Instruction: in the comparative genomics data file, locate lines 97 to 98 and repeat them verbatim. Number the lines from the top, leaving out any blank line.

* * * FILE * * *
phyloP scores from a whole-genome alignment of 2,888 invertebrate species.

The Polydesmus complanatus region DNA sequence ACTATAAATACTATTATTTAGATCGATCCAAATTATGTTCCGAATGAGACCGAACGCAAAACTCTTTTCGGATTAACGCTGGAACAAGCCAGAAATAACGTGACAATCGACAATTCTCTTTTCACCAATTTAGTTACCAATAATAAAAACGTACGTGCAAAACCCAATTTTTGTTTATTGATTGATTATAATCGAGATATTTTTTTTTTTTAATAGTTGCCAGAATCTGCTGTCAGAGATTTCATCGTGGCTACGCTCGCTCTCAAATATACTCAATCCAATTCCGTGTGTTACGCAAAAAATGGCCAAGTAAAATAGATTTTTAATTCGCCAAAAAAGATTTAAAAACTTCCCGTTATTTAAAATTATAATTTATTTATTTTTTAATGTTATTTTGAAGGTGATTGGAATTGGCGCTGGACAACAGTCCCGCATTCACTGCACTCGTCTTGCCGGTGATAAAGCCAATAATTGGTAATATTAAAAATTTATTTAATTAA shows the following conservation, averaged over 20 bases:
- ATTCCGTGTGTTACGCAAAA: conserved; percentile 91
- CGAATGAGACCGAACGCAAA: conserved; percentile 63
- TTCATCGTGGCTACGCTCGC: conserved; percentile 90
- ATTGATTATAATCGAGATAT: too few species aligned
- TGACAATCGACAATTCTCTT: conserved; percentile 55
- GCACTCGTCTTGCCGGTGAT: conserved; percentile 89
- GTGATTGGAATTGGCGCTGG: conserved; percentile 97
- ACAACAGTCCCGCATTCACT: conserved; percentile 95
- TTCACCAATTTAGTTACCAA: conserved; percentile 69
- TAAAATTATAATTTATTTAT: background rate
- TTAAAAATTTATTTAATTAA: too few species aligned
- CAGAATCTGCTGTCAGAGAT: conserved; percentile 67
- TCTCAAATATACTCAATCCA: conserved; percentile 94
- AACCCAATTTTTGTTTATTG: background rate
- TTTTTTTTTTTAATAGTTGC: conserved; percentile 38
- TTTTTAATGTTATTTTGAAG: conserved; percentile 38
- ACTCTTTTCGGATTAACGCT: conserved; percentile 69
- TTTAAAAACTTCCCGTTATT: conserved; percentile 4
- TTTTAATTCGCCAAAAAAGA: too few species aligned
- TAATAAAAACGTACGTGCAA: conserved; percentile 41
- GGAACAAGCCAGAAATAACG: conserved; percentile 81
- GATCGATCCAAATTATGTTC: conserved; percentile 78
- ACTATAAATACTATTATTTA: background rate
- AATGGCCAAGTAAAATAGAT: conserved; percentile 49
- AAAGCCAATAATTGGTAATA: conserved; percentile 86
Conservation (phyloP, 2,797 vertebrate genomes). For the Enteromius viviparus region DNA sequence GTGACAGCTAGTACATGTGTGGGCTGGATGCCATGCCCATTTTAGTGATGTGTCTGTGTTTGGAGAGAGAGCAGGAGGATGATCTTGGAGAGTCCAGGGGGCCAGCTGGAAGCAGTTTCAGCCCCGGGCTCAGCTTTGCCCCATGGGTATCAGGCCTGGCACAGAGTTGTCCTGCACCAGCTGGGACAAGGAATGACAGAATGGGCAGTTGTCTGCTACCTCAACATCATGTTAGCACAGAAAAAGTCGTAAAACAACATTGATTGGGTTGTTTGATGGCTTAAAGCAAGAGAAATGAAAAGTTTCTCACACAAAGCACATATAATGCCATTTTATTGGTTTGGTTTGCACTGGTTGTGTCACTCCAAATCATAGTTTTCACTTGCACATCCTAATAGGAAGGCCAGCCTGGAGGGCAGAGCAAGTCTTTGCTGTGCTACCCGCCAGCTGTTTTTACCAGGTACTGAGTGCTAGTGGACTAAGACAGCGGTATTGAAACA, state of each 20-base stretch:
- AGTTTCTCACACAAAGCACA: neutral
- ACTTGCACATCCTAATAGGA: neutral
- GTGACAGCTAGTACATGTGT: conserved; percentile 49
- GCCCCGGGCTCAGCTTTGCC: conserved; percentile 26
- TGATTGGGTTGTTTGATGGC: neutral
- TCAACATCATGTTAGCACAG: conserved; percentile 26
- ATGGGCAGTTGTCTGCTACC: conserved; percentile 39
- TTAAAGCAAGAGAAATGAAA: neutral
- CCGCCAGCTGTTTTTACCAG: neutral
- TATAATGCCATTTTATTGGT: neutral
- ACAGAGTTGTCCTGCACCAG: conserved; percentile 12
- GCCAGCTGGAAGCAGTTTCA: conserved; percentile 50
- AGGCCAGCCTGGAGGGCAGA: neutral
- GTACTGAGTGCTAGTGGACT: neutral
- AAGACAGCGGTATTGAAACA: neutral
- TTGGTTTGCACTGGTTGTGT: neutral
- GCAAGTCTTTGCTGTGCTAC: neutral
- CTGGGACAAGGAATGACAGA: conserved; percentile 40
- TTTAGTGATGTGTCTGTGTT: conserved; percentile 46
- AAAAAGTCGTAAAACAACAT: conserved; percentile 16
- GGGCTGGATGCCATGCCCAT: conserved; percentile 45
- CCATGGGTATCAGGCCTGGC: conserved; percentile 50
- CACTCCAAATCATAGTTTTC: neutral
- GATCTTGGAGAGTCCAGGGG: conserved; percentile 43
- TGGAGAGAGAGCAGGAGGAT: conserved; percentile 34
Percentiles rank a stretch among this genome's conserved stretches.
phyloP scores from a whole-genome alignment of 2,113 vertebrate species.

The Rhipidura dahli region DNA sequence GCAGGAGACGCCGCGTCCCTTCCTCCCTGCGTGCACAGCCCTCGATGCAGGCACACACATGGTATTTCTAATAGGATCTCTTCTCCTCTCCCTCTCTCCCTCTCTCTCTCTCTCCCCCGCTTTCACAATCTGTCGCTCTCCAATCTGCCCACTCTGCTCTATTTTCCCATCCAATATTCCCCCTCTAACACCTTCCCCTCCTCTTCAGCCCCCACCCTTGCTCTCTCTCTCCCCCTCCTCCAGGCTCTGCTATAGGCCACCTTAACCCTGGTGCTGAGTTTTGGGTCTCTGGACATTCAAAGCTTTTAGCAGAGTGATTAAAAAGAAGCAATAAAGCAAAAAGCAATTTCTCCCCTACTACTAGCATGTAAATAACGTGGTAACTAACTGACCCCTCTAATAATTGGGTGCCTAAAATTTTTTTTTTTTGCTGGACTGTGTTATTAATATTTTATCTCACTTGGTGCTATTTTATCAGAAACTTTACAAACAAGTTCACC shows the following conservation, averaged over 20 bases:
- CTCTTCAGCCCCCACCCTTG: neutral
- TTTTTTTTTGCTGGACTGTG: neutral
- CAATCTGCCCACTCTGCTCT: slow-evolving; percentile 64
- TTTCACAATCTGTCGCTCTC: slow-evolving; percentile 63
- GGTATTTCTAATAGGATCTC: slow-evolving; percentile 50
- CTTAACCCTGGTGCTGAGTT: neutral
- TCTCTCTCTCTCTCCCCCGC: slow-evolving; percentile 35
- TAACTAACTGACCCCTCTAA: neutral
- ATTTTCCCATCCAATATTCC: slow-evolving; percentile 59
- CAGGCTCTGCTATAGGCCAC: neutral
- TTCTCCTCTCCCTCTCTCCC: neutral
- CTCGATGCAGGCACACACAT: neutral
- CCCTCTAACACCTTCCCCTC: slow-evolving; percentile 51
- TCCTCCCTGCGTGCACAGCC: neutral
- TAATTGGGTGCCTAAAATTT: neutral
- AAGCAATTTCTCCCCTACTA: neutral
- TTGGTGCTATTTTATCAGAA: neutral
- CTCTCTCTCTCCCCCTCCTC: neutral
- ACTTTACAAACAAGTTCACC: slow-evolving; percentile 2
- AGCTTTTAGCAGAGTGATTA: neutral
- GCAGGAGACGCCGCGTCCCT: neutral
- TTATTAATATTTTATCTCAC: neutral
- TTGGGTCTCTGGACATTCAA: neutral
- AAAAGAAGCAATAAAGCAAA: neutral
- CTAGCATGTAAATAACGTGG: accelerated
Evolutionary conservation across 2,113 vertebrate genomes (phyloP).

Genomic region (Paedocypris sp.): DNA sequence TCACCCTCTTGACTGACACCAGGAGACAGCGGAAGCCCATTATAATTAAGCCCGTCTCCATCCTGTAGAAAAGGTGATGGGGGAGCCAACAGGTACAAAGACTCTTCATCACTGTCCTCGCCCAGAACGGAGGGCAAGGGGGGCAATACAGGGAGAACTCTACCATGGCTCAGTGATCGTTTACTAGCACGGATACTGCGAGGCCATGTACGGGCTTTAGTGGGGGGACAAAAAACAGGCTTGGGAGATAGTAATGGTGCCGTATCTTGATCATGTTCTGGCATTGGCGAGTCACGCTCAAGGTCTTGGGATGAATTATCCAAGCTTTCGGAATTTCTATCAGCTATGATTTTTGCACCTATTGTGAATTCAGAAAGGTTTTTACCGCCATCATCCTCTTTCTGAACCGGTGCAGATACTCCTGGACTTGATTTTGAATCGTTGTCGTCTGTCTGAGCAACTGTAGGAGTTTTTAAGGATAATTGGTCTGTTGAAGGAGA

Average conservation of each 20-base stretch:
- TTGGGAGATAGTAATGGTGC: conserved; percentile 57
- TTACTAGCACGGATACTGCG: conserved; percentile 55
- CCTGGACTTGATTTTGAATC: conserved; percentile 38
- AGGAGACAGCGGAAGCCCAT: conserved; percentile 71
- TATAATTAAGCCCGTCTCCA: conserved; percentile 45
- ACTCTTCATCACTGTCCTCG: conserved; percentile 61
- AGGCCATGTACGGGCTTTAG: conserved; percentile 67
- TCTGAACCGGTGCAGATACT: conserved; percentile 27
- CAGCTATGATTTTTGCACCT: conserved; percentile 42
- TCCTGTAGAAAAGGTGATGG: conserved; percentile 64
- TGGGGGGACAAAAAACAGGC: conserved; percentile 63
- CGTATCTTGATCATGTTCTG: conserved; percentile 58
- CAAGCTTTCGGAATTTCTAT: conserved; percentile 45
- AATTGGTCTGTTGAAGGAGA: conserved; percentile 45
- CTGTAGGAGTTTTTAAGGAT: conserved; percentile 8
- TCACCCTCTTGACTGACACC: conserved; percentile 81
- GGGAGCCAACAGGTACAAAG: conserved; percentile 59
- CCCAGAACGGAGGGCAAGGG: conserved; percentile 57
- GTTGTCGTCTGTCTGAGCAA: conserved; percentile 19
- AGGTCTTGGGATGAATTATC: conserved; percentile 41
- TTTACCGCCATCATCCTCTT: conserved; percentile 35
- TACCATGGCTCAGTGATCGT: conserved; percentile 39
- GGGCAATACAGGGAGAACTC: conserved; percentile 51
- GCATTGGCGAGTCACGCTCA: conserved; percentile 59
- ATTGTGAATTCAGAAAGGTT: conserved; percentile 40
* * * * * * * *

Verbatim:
- CAAGCTTTCGGAATTTCTAT: conserved; percentile 45
- AATTGGTCTGTTGAAGGAGA: conserved; percentile 45